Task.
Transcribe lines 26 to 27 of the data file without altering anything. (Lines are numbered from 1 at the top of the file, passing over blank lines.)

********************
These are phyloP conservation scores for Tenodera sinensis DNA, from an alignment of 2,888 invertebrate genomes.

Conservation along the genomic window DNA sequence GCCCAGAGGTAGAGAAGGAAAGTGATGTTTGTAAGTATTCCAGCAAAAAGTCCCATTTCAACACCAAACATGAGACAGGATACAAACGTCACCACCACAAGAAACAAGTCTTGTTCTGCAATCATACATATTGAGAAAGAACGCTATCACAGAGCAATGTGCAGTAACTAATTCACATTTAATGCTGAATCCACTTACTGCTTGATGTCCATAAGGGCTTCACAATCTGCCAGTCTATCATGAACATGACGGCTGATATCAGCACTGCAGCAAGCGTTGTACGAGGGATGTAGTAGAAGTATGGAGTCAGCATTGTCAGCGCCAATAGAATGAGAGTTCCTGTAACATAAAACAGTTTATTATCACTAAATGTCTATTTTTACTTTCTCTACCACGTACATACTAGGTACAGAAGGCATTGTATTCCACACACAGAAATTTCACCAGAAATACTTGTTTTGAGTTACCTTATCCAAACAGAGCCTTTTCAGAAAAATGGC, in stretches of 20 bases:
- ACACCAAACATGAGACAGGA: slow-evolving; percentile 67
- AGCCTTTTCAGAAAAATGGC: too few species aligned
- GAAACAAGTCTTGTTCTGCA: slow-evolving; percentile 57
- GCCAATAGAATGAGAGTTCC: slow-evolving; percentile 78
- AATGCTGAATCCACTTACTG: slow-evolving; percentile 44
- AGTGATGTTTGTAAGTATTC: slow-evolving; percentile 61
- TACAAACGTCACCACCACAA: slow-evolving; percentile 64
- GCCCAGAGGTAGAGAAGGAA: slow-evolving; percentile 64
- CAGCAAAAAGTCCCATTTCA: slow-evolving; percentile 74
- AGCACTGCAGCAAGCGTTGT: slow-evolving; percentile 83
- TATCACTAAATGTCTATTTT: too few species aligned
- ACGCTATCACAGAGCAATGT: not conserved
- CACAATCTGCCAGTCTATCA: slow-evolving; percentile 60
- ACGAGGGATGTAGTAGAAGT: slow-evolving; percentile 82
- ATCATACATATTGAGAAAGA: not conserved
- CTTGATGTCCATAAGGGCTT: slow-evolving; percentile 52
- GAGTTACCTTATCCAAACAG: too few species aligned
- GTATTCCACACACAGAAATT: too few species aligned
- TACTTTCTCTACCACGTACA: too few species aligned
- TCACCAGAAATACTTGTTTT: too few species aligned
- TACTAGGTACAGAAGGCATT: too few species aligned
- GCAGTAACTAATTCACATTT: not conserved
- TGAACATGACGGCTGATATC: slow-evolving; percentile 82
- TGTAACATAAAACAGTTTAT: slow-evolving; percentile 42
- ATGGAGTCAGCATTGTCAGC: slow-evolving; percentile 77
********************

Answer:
- TGTAACATAAAACAGTTTAT: slow-evolving; percentile 42
- ATGGAGTCAGCATTGTCAGC: slow-evolving; percentile 77